How Much Does Prayer Weigh?
Written by TM of JC on May 7, 2021
Praying can be easy. A prayer can be a thought, a word, a heavenward plea from someone in need, a few lines said spontaneously or recited from a book, or even just a groan. Understanding what a prayer does after it leaves your lips is a little more difficult. christian theologians have long debated how prayer works, and what it means to say it “works.” So have scientists.
Psychologist Kevin L. Ladd, a professor at Indiana University South Bend, recently examined some of the extensive recent research on prayer for the John Templeton Foundation. Looking at more than 40 psychological studies finished in the past few years on the impact of prayer on intimate relationships, Ladd found there is some evidence of positive correlations between prayer and improved relationships. “It may,” he writes, “be useful to encourage people to engage some forms of prayer as coping tools.”
But in study after study, Ladd, author of The Psychology of Prayer: A Scientific Approach, also found that researches hadn’t thought very carefully about what prayer is. In a sense, they kept pointing their telescopes in the wrong direction.
Ladd spoke to CT about the limits of prayer research.
Why is it hard to study prayer scientifically?
If you’re not familiar with the practice of prayer and why people pray, it’s very easy to look at it as though somebody is making a definitive statement or doing something over which they would claim to have full control. The twist with prayer is that you can be saying things that sound very active and assertive about what you want to happen in the world and also at the same moment you are relinquishing control. You’re saying, “I am surrendering this concern.”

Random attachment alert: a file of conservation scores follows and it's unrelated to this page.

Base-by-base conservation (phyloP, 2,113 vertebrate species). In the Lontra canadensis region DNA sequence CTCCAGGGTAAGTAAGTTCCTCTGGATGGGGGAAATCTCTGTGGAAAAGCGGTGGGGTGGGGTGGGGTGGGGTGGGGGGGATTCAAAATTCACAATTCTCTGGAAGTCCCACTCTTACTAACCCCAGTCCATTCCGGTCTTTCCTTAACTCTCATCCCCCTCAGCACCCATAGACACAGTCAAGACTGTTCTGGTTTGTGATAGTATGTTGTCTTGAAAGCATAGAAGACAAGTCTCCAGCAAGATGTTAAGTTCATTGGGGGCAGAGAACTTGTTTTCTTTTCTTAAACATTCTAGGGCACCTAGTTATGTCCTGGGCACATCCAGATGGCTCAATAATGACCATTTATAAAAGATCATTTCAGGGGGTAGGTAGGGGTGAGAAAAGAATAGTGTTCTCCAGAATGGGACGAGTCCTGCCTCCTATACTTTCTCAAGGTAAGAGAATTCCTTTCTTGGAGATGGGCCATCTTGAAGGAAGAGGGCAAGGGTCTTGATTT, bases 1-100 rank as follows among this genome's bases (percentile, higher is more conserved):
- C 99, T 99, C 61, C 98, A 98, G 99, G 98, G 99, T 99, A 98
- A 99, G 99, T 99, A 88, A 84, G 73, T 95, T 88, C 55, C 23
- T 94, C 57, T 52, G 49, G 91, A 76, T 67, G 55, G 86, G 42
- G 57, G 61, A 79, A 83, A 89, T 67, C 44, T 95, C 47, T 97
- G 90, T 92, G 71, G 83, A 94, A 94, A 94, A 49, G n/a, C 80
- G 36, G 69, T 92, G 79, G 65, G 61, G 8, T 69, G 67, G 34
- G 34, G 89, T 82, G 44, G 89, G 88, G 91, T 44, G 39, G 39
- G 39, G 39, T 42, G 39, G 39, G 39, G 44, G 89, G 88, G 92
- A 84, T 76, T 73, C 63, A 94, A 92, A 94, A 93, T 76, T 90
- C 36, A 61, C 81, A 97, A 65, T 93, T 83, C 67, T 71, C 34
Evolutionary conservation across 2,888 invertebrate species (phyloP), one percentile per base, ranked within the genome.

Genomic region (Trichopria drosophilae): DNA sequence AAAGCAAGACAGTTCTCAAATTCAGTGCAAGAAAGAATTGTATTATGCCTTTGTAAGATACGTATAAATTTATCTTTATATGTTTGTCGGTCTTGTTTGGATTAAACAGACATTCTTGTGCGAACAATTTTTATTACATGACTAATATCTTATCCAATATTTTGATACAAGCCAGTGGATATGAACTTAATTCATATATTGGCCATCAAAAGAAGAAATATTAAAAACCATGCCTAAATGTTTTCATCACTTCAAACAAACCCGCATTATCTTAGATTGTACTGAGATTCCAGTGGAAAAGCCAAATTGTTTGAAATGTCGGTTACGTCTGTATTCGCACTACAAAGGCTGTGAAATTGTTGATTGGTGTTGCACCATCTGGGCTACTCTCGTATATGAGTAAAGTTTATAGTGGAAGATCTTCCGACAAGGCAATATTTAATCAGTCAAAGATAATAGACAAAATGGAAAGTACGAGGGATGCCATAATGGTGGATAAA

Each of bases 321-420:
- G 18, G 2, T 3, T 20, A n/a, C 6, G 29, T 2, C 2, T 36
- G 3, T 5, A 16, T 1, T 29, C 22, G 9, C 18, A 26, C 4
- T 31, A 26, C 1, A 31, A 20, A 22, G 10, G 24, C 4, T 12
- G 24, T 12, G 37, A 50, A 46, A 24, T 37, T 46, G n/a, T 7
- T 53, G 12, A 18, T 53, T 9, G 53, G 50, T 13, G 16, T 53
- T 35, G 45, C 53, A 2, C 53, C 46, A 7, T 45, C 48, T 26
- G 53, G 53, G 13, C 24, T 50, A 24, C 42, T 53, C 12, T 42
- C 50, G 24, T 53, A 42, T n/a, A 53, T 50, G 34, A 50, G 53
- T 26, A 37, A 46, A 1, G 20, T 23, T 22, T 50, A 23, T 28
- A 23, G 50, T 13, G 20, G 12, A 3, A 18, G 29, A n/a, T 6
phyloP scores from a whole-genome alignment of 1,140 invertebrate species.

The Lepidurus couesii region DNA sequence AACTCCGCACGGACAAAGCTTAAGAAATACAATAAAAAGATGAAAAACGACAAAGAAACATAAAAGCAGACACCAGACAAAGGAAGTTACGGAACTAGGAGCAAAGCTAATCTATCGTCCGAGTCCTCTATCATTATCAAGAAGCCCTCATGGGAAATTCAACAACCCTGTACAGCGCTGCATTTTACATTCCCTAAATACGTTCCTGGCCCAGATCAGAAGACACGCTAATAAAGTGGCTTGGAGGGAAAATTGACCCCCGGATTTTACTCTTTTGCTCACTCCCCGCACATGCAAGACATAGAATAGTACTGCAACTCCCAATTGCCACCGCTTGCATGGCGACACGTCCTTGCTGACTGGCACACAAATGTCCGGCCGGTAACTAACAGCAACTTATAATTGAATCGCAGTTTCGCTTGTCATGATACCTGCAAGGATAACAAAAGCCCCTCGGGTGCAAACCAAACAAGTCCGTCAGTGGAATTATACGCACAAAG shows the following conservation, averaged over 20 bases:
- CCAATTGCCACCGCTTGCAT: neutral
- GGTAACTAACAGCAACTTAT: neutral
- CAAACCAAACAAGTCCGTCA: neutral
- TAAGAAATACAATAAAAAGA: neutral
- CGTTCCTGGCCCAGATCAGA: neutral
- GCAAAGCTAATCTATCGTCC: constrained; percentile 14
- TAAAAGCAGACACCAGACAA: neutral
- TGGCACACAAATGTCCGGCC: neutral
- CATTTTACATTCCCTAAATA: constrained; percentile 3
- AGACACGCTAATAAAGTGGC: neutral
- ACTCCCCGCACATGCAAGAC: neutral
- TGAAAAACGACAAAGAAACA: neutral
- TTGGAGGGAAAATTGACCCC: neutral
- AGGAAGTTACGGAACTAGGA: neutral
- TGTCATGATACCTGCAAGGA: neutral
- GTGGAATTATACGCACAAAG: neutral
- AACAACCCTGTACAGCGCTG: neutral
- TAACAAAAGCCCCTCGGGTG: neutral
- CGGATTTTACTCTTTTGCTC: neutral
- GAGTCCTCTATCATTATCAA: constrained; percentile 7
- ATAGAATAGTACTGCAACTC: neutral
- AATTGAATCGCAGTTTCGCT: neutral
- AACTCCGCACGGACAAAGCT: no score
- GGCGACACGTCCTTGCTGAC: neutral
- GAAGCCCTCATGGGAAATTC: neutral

The metaphysical core of prayer—what God does—is not accessible to science. That’s out of the ballpark. But what we can study effectively as scientists is how people act as a result of prayer. What drives them to prayer? What do they do when they pray? And after, how do they behave?
If I pray for my neighbor, are you saying you could study the effects of that prayer on me but not on my neighbor?
Yes. This goes right into the idea of “thoughts and prayers,” which has been attacked so much. If I direct thoughts and prayers to my neighbor, I can’t see what the prayer itself is doing, but I can see what I do.
If I’m praying for my neighbor, does that change my behavior toward that neighbor? Maybe, as the old saying goes, “My heart is to God and my hand is to work.” We can see if those two things go together. One person prays for the neighbor. Another doesn’t. Who actually goes and does something for the neighbor? Who’s contributing their time, their talents, their resources? Yeah, we can study that, and we find it does have an effect.
Not everyone prays in the same way. Not everyone means the same thing by prayer. So how do researchers define prayer?
The standard approach is to leave it open to the participant and say, “You do what you do when you say that you’re praying, and then we’ll talk about it.” You leave it wide open.